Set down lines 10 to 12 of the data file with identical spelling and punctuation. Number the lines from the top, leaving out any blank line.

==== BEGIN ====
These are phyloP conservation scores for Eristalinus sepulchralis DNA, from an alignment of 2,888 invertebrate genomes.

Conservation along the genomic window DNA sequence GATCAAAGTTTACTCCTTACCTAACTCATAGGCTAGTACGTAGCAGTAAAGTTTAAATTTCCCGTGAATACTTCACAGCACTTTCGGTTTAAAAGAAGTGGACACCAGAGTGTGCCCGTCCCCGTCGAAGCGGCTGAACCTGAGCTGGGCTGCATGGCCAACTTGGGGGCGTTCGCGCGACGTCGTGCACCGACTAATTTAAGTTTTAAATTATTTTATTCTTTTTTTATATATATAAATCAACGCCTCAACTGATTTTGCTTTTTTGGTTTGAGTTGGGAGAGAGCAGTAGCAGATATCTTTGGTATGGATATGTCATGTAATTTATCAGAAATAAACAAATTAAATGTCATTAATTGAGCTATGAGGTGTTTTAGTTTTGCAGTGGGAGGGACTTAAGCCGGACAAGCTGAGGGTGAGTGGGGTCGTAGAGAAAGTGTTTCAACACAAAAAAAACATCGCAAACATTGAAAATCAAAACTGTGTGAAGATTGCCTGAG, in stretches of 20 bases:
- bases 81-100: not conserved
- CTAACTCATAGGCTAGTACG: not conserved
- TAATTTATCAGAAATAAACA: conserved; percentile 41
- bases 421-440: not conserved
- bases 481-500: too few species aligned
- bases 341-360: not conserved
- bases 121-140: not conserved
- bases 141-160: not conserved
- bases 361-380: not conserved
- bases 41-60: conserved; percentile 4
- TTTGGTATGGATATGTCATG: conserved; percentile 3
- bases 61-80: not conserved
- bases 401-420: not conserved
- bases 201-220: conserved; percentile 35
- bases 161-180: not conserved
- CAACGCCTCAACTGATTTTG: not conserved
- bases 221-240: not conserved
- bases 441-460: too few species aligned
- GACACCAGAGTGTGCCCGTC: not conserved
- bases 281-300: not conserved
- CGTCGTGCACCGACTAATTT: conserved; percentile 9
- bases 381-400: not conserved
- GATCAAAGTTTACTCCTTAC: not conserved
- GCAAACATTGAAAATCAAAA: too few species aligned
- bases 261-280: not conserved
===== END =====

- bases 141-160: not conserved
- bases 361-380: not conserved
- bases 41-60: conserved; percentile 4